Thursday, June 26, 2008

Iraq War Bulletin: Deadly Car Bomb Attacks; Dispute Over US Airstrikes; 25 Occupation Soldiers Reported Killed in June

Thursday, June 26, 2008
17:12 Mecca time, 14:12 GMT
News Middle East

Deadly car bombs hit Iraq

Two car bombs have killed at least 35 people in separate attacks in Iraq.

The northern city of Mosul was hit by an explosion near a government office on Thursday, killing 20 people and injuring another 62, Duraid Kashmola, the governor said.

A suspected suicide bomber killed at least 15 people in a different attack on a tribal council building in Iraq's al-Anbar province.

The leader of the council in the town of Karmah, about 30km west of the capital Baghdad, was among the dead, police said on Thursday.

At least 30 other people were reportedly wounded in the explosion, Colonel Dawood al-Marawi, police spokesman in nearby Falluja, told the Reuters news agency.

Kamal al-Ayash, spokesman for the Fallujah town council, said that the bomber blew himself up as the council leader was meeting senior members of a so-called "Awakening" group.

"At least 11 senior members of the Awakening group have been killed," he told the AFP news agency.

'Awakening groups'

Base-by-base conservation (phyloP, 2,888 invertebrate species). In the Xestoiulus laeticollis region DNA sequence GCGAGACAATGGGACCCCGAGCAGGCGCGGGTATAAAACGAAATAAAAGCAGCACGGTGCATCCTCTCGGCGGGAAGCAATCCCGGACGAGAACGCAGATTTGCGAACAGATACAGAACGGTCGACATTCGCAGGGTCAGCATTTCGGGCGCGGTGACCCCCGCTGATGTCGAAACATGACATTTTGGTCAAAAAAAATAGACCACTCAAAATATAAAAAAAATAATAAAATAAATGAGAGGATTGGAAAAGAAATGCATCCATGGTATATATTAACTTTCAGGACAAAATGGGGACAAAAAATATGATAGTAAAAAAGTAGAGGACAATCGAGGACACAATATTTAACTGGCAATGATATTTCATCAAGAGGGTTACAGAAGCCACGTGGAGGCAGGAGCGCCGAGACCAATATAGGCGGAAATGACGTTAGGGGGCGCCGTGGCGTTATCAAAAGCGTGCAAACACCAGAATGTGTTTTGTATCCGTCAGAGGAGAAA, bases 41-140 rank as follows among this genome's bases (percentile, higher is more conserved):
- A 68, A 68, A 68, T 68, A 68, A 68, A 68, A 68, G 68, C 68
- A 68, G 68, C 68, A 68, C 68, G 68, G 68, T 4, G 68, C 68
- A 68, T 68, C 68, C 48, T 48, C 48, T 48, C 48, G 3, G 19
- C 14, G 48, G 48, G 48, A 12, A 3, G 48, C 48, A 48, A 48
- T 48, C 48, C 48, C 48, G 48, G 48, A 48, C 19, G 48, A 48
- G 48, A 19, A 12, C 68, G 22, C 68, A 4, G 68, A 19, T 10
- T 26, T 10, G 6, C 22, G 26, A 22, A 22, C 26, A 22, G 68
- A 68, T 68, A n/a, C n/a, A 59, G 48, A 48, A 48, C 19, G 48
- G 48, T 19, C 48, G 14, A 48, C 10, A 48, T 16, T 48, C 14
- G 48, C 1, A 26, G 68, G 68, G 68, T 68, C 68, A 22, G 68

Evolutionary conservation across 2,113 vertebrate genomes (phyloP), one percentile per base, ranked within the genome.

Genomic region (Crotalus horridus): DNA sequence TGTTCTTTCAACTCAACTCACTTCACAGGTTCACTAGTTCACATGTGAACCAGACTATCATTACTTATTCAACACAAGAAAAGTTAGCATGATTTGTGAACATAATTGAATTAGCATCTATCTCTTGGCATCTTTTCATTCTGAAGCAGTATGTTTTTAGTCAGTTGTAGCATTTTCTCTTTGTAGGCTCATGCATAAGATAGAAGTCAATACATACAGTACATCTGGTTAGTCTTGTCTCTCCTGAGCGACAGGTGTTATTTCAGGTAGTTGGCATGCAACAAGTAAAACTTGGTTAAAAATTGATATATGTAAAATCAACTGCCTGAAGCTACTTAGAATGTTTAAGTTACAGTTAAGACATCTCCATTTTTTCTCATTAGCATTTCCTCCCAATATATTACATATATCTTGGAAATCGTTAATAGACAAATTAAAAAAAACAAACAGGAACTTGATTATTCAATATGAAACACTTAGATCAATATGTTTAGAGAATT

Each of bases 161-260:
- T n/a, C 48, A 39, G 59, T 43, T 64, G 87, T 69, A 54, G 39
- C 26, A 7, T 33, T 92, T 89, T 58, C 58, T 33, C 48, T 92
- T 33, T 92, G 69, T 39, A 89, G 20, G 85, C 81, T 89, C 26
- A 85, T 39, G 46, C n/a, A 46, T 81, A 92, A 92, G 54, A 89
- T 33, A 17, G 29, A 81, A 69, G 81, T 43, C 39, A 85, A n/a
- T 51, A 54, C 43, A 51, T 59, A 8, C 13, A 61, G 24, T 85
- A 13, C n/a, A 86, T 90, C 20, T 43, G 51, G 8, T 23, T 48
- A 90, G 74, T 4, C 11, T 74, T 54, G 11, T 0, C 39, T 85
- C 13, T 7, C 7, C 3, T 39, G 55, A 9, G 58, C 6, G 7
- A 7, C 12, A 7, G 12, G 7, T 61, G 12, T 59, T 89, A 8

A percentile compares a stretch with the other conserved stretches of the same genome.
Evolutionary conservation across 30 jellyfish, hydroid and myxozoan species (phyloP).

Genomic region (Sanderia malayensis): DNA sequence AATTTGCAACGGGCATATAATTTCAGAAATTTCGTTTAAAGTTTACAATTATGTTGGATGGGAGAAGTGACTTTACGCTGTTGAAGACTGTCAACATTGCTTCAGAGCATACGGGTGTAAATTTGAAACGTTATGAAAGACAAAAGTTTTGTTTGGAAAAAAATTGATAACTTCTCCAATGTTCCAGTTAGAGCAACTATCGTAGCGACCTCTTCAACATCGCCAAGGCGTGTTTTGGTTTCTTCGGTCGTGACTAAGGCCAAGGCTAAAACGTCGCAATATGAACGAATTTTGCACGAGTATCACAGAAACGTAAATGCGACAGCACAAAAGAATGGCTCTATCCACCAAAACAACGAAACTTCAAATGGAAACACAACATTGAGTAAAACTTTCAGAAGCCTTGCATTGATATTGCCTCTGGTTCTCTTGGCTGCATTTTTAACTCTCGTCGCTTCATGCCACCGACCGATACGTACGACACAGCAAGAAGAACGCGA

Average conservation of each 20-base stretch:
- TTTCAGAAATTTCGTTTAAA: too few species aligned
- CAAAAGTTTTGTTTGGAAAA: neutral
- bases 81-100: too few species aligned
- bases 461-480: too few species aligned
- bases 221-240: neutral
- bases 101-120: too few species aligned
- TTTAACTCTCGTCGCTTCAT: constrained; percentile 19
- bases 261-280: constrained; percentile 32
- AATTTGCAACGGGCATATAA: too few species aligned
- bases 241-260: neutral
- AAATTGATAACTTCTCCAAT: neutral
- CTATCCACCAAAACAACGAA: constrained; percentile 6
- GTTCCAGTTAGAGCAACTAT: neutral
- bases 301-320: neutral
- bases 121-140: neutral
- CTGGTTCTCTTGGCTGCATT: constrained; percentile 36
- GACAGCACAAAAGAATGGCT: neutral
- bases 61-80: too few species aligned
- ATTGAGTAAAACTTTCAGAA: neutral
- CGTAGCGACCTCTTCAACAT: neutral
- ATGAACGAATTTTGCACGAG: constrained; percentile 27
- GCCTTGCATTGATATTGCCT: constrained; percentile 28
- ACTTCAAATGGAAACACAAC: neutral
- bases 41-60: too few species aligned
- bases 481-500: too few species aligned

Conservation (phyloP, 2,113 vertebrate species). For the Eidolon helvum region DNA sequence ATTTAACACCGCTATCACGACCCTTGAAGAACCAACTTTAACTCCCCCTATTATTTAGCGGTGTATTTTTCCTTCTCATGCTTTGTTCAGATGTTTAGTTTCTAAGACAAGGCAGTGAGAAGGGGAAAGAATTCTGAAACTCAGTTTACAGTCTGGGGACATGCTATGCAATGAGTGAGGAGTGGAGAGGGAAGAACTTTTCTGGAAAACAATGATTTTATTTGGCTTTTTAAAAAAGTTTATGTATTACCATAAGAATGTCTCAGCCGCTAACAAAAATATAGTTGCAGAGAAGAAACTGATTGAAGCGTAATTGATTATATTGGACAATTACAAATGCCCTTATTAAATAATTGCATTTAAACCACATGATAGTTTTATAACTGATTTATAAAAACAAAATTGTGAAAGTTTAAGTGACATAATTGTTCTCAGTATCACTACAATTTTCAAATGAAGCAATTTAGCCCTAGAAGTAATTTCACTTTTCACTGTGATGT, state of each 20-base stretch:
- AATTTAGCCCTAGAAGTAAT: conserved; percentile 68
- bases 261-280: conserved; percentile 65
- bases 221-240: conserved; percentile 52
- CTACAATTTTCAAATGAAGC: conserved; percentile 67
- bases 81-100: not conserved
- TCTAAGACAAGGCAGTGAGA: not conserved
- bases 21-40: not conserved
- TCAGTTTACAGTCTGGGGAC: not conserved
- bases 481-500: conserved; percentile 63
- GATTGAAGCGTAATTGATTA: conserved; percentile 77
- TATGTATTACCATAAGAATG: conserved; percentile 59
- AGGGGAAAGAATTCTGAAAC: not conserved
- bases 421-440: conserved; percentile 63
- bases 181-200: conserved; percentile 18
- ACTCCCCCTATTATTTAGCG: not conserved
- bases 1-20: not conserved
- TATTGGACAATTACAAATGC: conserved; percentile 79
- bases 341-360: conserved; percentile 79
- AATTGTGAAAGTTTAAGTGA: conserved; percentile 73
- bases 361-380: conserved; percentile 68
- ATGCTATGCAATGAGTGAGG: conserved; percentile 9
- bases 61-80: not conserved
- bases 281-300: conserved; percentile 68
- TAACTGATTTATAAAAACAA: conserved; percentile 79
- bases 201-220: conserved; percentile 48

The "Awakening" groups of Sunni tribes have been largely credited with subduing the violence in al-Anbar by forming local armed groups to fight those loyal to al-Qaeda in Iraq.

Police told the AP news agency that the bomber entered the building through a back door, but it was unclear how he managed to evade security.

Colonel Fawzi Fraih, civil defence director of al-Anbar province, told AP that the group was meeting some Americans when the attack occured.

However, the US military did not immediately confirm whether any Americans were inside the building at the time.

The attack came just days before Iraqi forces were due to take control of security in the province from the US military.

Al-Anbar, the largest province in Iraq, would be the tenth of Iraq's 18 provinces to be handed back to Iraqi forces.

Suicide bomber kills 15 in Iraq's Anbar province

RAMADI, Iraq (AFP) - - A suicide bomber Thursday blew himself in a municipal office in western Iraq, killing the local mayor and at least 14 senior members of an anti-Qaeda front, Iraqi officials told AFP.